Takuya Kuroda: “Midnight Crisp”

It’s been almost a full decade since I graduated college, and I’d like to think that those I haven’t kept up with remember me for my two biggest creative endeavors at the time: playing trumpet and producing jazz-sampled hip-hop beats. I only say that because it seems like a pretty cool combo that I’ve sadly shied away from in the past few years. However if you are on the hunt for that unique pairing, look no further than Kobe Japan’s Takuya Kuroda. It took little time for Kuroda to cement himself in Brooklyn’s bustling jazz scene, where he eventually linked up with legends like José James and DJ Premier (who later recruited Takuya as a centerpiece for The Badder Band).

Takuya Kuroda just wrapped up Newport Jazz Fest and embarks on a month-long European tour in October. The occasion? Kuroda’s seventh studio album, Midnight Crisp. Like a soundtrack that switches between scenes of strutting, sensuality, and solitude, this sensational six-song collection comes out October 21st. So with a couple months to spare, feel free to step into the self-titled pseudo-’70s album opener, which just landed yesterday alongside the record announcement.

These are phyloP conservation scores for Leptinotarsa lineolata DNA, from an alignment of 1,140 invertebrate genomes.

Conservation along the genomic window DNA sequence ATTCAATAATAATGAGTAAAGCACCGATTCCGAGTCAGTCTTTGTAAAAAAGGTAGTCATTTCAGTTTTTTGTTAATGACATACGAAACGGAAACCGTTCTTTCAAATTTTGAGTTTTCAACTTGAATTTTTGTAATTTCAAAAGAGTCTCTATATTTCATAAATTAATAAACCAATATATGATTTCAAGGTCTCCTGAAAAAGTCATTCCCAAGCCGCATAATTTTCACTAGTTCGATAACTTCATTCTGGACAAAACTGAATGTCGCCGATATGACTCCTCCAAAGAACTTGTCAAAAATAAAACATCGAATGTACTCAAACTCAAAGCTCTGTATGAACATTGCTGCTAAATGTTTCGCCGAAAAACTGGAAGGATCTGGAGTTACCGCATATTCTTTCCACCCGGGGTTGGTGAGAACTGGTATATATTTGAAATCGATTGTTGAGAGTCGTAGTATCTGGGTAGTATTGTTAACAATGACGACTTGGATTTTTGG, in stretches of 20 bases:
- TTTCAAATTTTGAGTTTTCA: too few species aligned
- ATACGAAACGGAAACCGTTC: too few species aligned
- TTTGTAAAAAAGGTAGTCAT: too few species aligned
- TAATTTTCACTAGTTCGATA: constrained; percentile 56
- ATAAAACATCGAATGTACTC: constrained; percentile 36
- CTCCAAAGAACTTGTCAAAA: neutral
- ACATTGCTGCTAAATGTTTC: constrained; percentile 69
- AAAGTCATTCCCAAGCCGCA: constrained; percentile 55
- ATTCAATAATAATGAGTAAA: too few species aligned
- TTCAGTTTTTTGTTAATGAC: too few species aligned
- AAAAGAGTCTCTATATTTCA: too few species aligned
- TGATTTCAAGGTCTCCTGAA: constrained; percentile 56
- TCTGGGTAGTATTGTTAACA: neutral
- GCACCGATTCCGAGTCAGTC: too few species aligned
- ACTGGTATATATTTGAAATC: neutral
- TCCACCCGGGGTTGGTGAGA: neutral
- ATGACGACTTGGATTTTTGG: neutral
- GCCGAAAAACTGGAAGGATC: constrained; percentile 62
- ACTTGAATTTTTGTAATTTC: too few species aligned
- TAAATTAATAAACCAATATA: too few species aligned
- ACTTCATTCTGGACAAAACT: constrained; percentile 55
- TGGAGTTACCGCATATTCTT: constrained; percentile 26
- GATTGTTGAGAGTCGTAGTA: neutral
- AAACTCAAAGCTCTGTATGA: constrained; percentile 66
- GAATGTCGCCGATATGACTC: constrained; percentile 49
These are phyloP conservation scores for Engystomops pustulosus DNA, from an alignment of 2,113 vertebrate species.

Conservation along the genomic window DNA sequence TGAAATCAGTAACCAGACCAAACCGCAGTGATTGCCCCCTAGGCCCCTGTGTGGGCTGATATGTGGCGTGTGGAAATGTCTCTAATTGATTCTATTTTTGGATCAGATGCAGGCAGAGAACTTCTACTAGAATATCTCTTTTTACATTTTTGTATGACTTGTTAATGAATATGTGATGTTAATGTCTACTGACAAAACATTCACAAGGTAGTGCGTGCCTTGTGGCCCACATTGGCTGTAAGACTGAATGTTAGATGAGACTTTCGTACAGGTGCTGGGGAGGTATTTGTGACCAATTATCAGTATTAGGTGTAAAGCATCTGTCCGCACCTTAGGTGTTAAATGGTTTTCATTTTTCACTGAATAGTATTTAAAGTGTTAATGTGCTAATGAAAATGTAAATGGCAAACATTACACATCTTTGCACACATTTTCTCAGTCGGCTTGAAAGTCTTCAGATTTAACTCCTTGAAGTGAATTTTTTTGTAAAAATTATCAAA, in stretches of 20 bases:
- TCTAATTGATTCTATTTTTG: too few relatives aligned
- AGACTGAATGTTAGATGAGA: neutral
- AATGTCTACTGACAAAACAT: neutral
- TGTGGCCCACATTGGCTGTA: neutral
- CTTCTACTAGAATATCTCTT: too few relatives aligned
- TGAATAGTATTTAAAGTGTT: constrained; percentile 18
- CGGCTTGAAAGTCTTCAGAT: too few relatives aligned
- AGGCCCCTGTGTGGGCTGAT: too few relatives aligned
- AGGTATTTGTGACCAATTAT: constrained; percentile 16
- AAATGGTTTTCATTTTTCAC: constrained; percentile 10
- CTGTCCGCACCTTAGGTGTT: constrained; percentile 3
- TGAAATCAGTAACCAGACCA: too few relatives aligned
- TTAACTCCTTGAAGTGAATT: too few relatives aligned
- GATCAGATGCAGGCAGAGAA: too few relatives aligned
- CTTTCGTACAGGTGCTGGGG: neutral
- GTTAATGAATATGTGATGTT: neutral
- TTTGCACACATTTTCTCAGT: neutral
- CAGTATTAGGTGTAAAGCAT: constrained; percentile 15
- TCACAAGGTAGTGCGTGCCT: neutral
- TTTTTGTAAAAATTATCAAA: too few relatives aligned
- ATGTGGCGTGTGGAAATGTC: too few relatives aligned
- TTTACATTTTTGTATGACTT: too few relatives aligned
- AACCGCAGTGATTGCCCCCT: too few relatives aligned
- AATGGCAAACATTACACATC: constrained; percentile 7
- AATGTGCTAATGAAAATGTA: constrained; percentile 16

José James: “Christmas in New York”

Born in Minneapolis and now based out of New York, guitarist-vocalist José James continues to inspire joy at the intersection of jazz and hip-hop. His discovery in London about a decade back led to legendary jazz label Blue Note Records signing James and releasing five of his albums between 2012 and 2018. Since then José James has been operating through his own independent label, Rainbow Blonde Records, who shared No Beginning No End 2 last year, the live album José James: New York 2020 earlier this year, and Merry Christmas from José James just a month ago. With Merry Christmas James recaptures the glee of his younger yuletide experiences with some familiar jazz favorites and two originals – all of which feel more multi-faceted and nuanced than their surface-levels may suggest – particularly the melancholy “Christmas in New York”.

Jeremy Lister: “Christmas in Rio”